The Australian Council of Trade Unions (ACTU) and AFTINET are concerned about the potential impact of the proposed Agreement on what the ACTU refers to as ‘insecure work.’ The ACTU argues that a significant proportion of jobs associated with the digital economy are precarious and exploitative. The ACTU is concerned that agreements like the proposed Agreement may prevent Australia from regulating to improve the job security, wages and conditions of workers employed in these industries.
In relation to employment matters, Ms McCarthy clarified that the proposed Agreement does not prevent the Australian government from regulating employment conditions for Australians working in the digital economy.
The Committee notes that the proposed Agreement will establish a benchmark for digital trade in the region by agreement between two of the region’s largest proponents of free trade.
A number of concerns have been raised in relation to the proposed Agreement, such as the Agreement’s potential impact on privacy and insecure work, and the treatment of emerging technologies like Artificial Intelligence (AI) and facial recognition, but the Committee is satisfied that the proposed Agreement will permit Australia to address these issues, noting that the Agreement has a provision that registers the shared high-level intention to cooperate on the development of ethical governance frameworks for the ‘trusted, safe, and responsible use of AI technologies.’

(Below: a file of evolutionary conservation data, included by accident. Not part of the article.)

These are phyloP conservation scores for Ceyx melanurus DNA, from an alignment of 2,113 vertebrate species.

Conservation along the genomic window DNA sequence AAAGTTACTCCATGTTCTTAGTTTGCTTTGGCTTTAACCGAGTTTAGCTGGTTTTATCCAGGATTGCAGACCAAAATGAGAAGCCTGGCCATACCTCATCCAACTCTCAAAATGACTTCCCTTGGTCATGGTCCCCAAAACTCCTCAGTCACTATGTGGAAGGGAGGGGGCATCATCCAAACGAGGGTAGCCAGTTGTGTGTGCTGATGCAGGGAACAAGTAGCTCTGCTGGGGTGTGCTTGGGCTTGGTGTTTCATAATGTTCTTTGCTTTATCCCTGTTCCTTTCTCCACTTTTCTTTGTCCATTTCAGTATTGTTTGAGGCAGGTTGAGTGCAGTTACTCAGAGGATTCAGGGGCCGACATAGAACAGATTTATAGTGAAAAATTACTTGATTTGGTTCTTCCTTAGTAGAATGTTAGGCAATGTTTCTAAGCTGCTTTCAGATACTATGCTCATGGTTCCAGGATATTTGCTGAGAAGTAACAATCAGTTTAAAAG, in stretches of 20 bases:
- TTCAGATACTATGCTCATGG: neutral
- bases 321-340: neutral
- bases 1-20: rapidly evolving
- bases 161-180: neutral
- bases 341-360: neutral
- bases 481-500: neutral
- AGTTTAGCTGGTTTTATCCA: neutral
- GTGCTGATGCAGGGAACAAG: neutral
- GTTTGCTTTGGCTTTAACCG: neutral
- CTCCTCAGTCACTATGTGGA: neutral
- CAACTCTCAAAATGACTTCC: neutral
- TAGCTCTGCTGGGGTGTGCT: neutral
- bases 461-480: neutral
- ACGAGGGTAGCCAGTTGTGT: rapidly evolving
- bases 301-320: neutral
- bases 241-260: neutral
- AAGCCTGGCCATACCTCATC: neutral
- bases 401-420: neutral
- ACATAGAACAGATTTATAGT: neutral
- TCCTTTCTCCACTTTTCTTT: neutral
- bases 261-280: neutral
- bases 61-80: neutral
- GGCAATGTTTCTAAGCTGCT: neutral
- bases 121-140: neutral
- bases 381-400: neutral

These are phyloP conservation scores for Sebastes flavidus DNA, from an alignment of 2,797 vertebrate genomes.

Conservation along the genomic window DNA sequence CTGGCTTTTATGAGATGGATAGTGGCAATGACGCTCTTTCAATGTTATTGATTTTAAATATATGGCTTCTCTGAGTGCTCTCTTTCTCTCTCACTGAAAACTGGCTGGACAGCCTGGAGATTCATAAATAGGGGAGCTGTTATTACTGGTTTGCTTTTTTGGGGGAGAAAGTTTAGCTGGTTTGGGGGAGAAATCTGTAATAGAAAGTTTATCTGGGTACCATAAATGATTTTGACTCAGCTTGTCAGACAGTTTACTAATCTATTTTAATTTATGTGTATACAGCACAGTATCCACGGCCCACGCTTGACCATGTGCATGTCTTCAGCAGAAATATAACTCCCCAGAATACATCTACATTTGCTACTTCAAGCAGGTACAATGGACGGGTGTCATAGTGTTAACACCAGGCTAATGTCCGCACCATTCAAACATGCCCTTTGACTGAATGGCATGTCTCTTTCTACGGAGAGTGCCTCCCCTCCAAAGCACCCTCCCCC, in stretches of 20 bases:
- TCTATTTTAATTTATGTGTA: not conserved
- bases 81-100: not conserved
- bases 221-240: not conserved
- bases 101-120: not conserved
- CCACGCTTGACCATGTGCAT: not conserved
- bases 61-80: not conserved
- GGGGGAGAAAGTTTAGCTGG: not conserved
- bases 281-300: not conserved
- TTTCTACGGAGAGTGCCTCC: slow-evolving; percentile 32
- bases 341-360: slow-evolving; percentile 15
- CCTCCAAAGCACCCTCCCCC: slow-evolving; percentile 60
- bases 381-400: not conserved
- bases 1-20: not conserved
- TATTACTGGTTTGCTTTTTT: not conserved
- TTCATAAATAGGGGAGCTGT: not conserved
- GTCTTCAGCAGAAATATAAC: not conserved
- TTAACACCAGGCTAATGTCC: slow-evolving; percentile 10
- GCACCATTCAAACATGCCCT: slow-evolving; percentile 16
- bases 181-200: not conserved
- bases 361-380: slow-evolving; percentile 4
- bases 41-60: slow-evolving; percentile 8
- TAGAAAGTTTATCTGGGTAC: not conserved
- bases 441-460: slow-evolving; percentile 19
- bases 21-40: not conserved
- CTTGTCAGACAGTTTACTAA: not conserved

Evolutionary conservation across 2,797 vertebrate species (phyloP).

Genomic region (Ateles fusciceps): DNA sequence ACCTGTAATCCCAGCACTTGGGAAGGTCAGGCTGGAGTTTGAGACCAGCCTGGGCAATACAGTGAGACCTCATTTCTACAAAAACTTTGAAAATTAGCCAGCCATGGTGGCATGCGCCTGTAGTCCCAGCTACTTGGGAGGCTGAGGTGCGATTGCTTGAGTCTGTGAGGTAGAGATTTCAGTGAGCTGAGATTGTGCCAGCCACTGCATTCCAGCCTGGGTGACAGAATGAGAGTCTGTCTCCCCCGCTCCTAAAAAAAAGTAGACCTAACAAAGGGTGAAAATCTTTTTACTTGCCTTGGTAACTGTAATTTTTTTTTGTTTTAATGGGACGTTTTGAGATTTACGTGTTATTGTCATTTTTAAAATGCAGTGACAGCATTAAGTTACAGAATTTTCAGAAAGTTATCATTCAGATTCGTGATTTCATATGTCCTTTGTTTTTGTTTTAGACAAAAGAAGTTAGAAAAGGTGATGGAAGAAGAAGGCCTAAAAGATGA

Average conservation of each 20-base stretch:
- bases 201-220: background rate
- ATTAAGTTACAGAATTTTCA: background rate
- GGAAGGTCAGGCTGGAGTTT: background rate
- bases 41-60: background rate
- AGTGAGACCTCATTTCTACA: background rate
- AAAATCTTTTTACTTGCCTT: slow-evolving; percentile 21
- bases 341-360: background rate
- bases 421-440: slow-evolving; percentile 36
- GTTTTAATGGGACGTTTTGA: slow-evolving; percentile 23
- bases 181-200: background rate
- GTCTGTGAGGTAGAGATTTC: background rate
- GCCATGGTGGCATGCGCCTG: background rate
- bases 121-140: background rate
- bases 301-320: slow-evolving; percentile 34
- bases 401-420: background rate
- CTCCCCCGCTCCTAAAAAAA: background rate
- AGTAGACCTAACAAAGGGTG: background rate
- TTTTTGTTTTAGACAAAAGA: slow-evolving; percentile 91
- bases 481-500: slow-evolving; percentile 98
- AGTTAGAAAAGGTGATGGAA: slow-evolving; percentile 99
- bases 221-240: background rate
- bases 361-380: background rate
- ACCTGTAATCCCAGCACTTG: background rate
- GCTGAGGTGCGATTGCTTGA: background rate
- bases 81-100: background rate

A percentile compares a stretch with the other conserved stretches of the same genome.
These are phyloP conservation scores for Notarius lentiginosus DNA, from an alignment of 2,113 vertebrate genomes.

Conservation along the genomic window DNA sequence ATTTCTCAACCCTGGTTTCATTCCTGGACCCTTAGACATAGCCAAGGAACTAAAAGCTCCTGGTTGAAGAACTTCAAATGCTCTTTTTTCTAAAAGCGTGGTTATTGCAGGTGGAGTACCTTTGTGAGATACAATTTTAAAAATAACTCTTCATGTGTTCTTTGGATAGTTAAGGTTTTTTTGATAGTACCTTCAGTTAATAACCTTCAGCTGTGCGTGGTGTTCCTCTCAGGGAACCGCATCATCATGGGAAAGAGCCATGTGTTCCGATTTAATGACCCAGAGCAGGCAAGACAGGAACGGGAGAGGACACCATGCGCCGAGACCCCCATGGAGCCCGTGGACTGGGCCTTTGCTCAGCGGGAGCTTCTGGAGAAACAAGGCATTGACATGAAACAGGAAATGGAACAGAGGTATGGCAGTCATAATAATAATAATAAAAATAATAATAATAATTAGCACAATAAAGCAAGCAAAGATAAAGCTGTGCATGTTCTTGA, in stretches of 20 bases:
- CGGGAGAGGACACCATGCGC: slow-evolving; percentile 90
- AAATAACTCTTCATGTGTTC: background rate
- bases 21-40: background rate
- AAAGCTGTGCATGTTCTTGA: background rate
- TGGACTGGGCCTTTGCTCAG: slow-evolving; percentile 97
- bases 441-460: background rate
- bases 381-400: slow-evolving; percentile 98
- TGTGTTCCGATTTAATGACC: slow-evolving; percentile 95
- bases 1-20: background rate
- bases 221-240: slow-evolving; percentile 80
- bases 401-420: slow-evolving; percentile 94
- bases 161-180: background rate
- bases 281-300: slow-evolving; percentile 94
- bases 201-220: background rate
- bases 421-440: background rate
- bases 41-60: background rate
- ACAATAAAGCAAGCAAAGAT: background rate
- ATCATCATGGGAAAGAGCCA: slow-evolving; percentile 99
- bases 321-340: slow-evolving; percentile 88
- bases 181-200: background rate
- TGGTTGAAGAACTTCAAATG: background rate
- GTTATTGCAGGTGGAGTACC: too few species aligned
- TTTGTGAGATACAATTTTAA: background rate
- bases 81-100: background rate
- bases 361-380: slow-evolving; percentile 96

The Committee requests an update by the end of 2021 on progress towards establishing an ethical governance framework for the use of AI technologies, which is intended to be governed by the existing Memorandum of Understanding.
The Committee recommends that the proposed Agreement be ratified.
The Committee supports the Australia–Singapore Digital Economy Agreement and recommends that binding treaty action be taken.